(Corrects real month on month change after Statistics Office changes figure)
BERLIN, April 30 (Reuters) - German retail sales fell for the second month running in March, confounding expectations for a rise as an unusually cold winter discouraged customers from rushing out to buy spring fashions, the Federal Statistics Office said on Tuesday.
The notoriously volatile indicator fell month on month by a real 0.5 percent in March after dropping by a revised 0.6 percent in February. February’s figure had originally been reported as a 0.4 percent rise.
Sales of textiles, clothes, shoes and leather goods fell by a real 12.7 percent, or a nominal decline of 10.7 percent, the steepest drop since May 2009, according to one statistician.
“The weather may have played a decisive role here: the average temperature in March was almost 7 percent lower than in the previous year,” the Office said in a release.
With exports - the traditional backbone of Europe’s largest economy - under pressure as trading partners in the euro zone and further afield also struggle, the German economy is increasingly relying on consumers to boost growth.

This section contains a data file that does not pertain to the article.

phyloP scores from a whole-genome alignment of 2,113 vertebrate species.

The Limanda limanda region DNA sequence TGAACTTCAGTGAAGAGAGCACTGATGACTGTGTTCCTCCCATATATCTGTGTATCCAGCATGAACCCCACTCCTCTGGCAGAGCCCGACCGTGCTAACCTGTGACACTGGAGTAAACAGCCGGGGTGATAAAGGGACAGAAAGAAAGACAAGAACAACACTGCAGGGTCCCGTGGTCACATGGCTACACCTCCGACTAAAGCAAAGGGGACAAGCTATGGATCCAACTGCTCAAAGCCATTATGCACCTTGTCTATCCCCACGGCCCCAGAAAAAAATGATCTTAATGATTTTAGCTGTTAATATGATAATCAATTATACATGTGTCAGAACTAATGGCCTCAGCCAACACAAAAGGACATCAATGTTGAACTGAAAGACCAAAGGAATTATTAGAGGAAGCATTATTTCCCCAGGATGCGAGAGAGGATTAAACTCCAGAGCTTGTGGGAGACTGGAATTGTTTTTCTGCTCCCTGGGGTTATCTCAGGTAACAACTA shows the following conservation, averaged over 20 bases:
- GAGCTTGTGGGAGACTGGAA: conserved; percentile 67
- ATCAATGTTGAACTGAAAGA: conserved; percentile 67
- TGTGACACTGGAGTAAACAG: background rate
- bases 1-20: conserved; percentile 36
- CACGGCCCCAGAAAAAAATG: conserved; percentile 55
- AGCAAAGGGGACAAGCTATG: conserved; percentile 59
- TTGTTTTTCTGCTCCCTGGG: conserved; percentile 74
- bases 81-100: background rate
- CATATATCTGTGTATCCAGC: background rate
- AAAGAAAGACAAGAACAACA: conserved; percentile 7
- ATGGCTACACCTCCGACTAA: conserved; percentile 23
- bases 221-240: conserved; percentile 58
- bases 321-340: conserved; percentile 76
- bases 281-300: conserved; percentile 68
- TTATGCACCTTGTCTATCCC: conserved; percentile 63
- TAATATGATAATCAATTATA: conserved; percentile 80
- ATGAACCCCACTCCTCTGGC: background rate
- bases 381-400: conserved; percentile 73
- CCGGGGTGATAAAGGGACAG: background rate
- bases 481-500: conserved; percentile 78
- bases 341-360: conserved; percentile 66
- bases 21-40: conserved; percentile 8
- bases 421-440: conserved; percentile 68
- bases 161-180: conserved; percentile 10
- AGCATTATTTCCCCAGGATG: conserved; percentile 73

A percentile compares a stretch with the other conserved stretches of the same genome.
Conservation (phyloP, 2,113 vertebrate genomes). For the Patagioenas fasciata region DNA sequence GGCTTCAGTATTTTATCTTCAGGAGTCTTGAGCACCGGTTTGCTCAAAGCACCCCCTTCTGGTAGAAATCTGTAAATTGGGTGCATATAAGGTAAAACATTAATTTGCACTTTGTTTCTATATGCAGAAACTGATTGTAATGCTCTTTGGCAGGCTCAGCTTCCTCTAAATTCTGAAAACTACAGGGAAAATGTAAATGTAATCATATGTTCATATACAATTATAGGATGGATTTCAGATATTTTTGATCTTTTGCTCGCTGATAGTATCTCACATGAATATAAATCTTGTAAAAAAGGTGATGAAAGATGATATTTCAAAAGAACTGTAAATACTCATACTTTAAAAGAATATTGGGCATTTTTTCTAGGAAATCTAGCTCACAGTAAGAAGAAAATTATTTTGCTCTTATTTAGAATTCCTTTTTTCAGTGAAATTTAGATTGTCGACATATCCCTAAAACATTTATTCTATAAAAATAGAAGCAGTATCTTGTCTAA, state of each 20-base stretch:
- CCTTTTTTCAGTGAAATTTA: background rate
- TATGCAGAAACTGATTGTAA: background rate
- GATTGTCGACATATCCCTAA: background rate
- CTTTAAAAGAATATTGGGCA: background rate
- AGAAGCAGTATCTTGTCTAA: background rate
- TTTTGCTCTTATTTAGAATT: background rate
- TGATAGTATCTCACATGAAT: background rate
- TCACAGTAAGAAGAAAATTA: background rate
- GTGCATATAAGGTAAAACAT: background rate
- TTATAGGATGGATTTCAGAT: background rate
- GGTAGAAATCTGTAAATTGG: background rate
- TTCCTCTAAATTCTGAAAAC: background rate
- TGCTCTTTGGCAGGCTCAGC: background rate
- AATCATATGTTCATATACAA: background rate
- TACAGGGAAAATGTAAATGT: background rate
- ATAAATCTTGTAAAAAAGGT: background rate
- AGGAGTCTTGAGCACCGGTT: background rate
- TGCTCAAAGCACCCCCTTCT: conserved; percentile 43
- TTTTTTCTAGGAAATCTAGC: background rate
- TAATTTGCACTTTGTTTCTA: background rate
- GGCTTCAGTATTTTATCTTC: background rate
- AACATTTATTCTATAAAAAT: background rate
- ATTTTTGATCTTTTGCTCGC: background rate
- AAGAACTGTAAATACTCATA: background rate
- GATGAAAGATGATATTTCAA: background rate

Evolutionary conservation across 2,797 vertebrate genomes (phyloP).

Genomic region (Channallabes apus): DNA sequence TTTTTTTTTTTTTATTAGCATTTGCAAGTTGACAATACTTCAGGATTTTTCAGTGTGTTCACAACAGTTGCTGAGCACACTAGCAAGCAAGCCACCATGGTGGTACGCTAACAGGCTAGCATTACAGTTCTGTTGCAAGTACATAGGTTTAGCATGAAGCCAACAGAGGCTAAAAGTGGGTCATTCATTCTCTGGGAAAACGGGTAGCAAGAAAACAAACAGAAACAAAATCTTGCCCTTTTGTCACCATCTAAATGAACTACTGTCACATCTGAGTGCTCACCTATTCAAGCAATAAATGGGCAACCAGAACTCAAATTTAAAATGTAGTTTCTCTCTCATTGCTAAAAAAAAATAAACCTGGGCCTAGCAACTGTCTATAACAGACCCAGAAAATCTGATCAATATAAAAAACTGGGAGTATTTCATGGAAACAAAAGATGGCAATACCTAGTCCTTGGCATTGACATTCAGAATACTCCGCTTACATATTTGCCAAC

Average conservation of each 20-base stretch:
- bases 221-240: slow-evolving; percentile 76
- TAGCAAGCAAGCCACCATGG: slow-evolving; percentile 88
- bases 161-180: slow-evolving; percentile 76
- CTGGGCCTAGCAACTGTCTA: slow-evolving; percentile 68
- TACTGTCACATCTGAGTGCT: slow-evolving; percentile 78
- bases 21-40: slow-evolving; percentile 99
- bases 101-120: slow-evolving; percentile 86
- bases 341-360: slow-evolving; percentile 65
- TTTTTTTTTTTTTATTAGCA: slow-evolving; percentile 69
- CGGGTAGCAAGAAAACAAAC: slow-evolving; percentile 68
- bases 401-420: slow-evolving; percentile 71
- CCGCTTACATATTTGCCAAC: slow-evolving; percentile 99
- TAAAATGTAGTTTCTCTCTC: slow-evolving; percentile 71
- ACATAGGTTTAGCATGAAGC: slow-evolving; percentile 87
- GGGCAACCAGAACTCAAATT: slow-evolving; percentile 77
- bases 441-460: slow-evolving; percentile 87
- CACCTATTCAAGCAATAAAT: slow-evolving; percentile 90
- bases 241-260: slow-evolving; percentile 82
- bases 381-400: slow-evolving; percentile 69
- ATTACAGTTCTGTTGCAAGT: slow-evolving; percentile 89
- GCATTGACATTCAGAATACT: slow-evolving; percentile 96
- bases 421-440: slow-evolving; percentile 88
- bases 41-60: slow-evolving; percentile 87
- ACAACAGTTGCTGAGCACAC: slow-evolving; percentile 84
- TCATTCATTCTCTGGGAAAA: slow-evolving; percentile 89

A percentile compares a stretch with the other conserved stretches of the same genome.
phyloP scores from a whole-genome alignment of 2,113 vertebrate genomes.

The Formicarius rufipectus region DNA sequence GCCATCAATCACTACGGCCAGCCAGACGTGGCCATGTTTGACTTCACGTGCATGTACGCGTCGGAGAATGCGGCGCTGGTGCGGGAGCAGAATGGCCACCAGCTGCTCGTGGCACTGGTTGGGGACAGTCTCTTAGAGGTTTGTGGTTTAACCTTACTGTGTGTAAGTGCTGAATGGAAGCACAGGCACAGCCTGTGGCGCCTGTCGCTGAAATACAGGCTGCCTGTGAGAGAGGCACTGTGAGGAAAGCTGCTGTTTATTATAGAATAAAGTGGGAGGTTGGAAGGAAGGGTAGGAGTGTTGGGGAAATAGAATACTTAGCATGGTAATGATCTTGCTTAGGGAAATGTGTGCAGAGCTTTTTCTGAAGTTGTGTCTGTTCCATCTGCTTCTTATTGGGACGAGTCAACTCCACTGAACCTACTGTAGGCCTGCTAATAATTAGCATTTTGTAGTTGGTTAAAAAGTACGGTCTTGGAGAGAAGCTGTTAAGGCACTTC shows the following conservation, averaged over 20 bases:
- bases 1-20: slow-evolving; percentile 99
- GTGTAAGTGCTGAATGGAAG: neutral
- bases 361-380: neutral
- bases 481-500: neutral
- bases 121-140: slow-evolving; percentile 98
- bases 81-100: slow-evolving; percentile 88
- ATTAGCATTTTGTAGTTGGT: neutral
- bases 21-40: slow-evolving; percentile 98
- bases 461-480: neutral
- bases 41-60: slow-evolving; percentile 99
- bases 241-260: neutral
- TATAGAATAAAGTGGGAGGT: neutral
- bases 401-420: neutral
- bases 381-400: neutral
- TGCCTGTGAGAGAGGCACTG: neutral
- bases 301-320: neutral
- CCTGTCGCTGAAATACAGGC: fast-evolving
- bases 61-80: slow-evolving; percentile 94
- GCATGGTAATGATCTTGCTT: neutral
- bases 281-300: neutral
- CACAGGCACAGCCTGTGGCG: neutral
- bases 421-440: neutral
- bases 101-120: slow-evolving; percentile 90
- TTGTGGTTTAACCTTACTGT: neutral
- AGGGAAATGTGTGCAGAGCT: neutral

A survey by GfK market researchers on Tuesday showed German consumer morale rose to its highest level in more than 5-1/2 years going into May, as consumers count on rising wages and as a bailout for Cyprus eroded trust in the safety of bank deposits.
Germany’s government now expects the economy to grow by 0.5 percent this year and 1.6 percent next, pulling away only slowly from a contraction at the end of last year as weak exports and a lack of investments continue to weigh. (Writing by Annika Breidthardt, editing by Gareth Jones)